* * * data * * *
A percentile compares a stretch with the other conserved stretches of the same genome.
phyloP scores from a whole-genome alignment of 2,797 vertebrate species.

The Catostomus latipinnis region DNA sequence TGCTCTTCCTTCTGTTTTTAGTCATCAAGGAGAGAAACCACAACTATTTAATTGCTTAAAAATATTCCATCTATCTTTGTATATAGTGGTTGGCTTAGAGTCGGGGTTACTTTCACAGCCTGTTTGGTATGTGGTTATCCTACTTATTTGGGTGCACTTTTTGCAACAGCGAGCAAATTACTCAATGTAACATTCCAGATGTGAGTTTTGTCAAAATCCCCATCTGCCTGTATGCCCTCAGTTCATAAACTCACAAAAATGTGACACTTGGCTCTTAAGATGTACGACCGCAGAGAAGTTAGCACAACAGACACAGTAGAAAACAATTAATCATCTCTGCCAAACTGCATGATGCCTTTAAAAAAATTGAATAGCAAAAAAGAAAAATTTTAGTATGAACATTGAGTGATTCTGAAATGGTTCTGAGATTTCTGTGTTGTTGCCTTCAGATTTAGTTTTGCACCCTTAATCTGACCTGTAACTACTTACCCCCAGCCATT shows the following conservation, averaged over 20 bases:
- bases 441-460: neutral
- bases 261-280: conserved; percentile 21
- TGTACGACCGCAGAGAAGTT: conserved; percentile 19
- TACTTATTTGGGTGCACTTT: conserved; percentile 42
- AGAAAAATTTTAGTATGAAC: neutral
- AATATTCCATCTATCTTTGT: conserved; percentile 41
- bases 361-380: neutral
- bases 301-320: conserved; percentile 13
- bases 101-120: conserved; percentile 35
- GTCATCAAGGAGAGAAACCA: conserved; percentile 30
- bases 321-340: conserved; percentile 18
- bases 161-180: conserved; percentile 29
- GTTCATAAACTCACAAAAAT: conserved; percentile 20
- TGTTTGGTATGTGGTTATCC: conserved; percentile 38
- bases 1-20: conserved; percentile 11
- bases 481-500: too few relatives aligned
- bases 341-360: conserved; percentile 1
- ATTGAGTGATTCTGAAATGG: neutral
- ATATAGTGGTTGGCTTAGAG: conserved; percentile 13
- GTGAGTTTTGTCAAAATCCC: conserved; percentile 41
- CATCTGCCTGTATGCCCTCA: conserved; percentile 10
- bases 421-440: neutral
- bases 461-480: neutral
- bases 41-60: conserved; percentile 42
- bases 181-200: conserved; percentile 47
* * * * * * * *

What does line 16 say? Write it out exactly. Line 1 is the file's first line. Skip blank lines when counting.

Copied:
- GTTCATAAACTCACAAAAAT: conserved; percentile 20